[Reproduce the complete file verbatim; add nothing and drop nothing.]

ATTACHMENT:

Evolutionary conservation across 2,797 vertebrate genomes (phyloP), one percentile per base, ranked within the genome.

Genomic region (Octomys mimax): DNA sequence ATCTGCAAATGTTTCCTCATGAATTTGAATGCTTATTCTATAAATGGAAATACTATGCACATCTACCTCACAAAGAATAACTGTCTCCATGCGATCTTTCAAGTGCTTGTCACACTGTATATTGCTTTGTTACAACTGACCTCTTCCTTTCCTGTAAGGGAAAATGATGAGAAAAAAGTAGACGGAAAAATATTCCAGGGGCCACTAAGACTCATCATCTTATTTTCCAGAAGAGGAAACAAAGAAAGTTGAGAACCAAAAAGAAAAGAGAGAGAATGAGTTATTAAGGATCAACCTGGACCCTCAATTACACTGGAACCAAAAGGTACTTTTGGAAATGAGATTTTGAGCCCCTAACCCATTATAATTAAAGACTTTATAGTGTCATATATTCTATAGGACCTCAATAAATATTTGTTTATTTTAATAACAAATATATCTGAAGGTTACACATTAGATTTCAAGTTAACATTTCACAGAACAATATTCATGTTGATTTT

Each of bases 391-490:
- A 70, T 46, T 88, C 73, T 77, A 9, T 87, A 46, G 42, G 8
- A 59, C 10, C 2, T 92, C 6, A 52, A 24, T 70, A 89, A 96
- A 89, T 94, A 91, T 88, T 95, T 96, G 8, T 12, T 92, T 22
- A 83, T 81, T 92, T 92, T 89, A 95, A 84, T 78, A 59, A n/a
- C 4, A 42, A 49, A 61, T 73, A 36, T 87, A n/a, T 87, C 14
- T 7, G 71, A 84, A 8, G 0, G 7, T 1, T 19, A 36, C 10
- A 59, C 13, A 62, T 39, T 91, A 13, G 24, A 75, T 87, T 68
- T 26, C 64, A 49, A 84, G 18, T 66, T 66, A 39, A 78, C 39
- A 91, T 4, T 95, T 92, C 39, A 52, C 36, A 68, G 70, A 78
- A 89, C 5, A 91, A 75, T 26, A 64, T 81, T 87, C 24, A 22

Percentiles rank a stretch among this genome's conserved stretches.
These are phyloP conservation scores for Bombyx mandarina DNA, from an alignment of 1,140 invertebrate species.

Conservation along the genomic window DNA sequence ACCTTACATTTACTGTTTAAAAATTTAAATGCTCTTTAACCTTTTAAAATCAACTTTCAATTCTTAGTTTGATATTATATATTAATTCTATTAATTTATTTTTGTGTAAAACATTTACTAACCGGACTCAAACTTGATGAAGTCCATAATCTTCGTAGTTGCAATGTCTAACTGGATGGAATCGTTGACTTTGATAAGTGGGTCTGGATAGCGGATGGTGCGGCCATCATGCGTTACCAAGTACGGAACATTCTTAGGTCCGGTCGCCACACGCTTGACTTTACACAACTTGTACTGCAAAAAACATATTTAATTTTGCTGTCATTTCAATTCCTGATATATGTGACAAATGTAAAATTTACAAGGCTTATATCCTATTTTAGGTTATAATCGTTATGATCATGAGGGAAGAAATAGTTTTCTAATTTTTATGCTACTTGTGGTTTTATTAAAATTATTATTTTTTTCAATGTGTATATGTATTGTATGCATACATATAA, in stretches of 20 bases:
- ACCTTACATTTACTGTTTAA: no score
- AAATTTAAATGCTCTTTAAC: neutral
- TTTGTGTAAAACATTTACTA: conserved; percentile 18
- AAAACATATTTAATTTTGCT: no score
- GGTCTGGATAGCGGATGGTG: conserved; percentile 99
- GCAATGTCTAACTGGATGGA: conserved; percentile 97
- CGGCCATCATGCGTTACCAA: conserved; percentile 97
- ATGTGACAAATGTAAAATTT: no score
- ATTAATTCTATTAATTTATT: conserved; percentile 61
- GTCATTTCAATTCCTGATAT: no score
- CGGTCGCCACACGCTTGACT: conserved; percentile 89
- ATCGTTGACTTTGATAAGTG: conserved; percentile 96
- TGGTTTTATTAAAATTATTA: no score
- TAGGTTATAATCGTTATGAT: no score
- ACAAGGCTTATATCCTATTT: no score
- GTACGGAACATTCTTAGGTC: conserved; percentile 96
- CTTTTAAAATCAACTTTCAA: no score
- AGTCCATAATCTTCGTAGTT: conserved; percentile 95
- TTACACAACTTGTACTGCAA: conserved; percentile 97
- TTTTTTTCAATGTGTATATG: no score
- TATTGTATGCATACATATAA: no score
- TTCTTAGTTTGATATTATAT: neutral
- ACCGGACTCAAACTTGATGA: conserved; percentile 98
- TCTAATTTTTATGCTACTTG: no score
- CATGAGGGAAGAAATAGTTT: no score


Evolutionary conservation across 2,797 vertebrate genomes (phyloP), one percentile per base, ranked within the genome.

Genomic region (Octomys mimax): DNA sequence ATCTGCAAATGTTTCCTCATGAATTTGAATGCTTATTCTATAAATGGAAATACTATGCACATCTACCTCACAAAGAATAACTGTCTCCATGCGATCTTTCAAGTGCTTGTCACACTGTATATTGCTTTGTTACAACTGACCTCTTCCTTTCCTGTAAGGGAAAATGATGAGAAAAAAGTAGACGGAAAAATATTCCAGGGGCCACTAAGACTCATCATCTTATTTTCCAGAAGAGGAAACAAAGAAAGTTGAGAACCAAAAAGAAAAGAGAGAGAATGAGTTATTAAGGATCAACCTGGACCCTCAATTACACTGGAACCAAAAGGTACTTTTGGAAATGAGATTTTGAGCCCCTAACCCATTATAATTAAAGACTTTATAGTGTCATATATTCTATAGGACCTCAATAAATATTTGTTTATTTTAATAACAAATATATCTGAAGGTTACACATTAGATTTCAAGTTAACATTTCACAGAACAATATTCATGTTGATTTT

Each of bases 391-490:
- A 70, T 46, T 88, C 73, T 77, A 9, T 87, A 46, G 42, G 8
- A 59, C 10, C 2, T 92, C 6, A 52, A 24, T 70, A 89, A 96
- A 89, T 94, A 91, T 88, T 95, T 96, G 8, T 12, T 92, T 22
- A 83, T 81, T 92, T 92, T 89, A 95, A 84, T 78, A 59, A n/a
- C 4, A 42, A 49, A 61, T 73, A 36, T 87, A n/a, T 87, C 14
- T 7, G 71, A 84, A 8, G 0, G 7, T 1, T 19, A 36, C 10
- A 59, C 13, A 62, T 39, T 91, A 13, G 24, A 75, T 87, T 68
- T 26, C 64, A 49, A 84, G 18, T 66, T 66, A 39, A 78, C 39
- A 91, T 4, T 95, T 92, C 39, A 52, C 36, A 68, G 70, A 78
- A 89, C 5, A 91, A 75, T 26, A 64, T 81, T 87, C 24, A 22

Percentiles rank a stretch among this genome's conserved stretches.
These are phyloP conservation scores for Bombyx mandarina DNA, from an alignment of 1,140 invertebrate species.

Conservation along the genomic window DNA sequence ACCTTACATTTACTGTTTAAAAATTTAAATGCTCTTTAACCTTTTAAAATCAACTTTCAATTCTTAGTTTGATATTATATATTAATTCTATTAATTTATTTTTGTGTAAAACATTTACTAACCGGACTCAAACTTGATGAAGTCCATAATCTTCGTAGTTGCAATGTCTAACTGGATGGAATCGTTGACTTTGATAAGTGGGTCTGGATAGCGGATGGTGCGGCCATCATGCGTTACCAAGTACGGAACATTCTTAGGTCCGGTCGCCACACGCTTGACTTTACACAACTTGTACTGCAAAAAACATATTTAATTTTGCTGTCATTTCAATTCCTGATATATGTGACAAATGTAAAATTTACAAGGCTTATATCCTATTTTAGGTTATAATCGTTATGATCATGAGGGAAGAAATAGTTTTCTAATTTTTATGCTACTTGTGGTTTTATTAAAATTATTATTTTTTTCAATGTGTATATGTATTGTATGCATACATATAA, in stretches of 20 bases:
- ACCTTACATTTACTGTTTAA: no score
- AAATTTAAATGCTCTTTAAC: neutral
- TTTGTGTAAAACATTTACTA: conserved; percentile 18
- AAAACATATTTAATTTTGCT: no score
- GGTCTGGATAGCGGATGGTG: conserved; percentile 99
- GCAATGTCTAACTGGATGGA: conserved; percentile 97
- CGGCCATCATGCGTTACCAA: conserved; percentile 97
- ATGTGACAAATGTAAAATTT: no score
- ATTAATTCTATTAATTTATT: conserved; percentile 61
- GTCATTTCAATTCCTGATAT: no score
- CGGTCGCCACACGCTTGACT: conserved; percentile 89
- ATCGTTGACTTTGATAAGTG: conserved; percentile 96
- TGGTTTTATTAAAATTATTA: no score
- TAGGTTATAATCGTTATGAT: no score
- ACAAGGCTTATATCCTATTT: no score
- GTACGGAACATTCTTAGGTC: conserved; percentile 96
- CTTTTAAAATCAACTTTCAA: no score
- AGTCCATAATCTTCGTAGTT: conserved; percentile 95
- TTACACAACTTGTACTGCAA: conserved; percentile 97
- TTTTTTTCAATGTGTATATG: no score
- TATTGTATGCATACATATAA: no score
- TTCTTAGTTTGATATTATAT: neutral
- ACCGGACTCAAACTTGATGA: conserved; percentile 98
- TCTAATTTTTATGCTACTTG: no score
- CATGAGGGAAGAAATAGTTT: no score